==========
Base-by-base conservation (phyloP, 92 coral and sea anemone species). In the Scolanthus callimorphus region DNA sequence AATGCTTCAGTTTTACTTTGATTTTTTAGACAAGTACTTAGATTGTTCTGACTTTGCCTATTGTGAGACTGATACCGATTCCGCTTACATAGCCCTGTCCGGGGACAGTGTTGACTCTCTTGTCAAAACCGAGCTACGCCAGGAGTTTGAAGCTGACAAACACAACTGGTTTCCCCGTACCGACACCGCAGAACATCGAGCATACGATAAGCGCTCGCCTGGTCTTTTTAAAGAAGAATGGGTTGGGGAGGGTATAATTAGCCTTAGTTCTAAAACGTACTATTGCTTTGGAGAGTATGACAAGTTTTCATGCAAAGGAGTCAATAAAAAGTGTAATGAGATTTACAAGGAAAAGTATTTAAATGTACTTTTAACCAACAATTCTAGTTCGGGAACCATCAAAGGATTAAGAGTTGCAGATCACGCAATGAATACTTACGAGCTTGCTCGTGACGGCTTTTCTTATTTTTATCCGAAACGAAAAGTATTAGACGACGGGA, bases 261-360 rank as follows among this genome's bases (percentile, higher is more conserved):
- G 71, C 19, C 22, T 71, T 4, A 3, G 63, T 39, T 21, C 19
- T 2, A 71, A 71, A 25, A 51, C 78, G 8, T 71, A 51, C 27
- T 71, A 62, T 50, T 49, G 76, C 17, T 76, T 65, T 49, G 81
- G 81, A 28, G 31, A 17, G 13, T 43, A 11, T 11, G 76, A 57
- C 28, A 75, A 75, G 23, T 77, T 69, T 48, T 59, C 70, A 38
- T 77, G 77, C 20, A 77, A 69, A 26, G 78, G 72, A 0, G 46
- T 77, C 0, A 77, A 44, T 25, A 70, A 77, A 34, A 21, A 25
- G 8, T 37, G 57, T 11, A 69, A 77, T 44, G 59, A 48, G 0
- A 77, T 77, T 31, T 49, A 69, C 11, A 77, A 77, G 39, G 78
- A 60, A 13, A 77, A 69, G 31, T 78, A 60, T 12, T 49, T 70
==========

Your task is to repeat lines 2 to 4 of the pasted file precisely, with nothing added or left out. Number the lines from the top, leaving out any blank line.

- G 71, C 19, C 22, T 71, T 4, A 3, G 63, T 39, T 21, C 19
- T 2, A 71, A 71, A 25, A 51, C 78, G 8, T 71, A 51, C 27
- T 71, A 62, T 50, T 49, G 76, C 17, T 76, T 65, T 49, G 81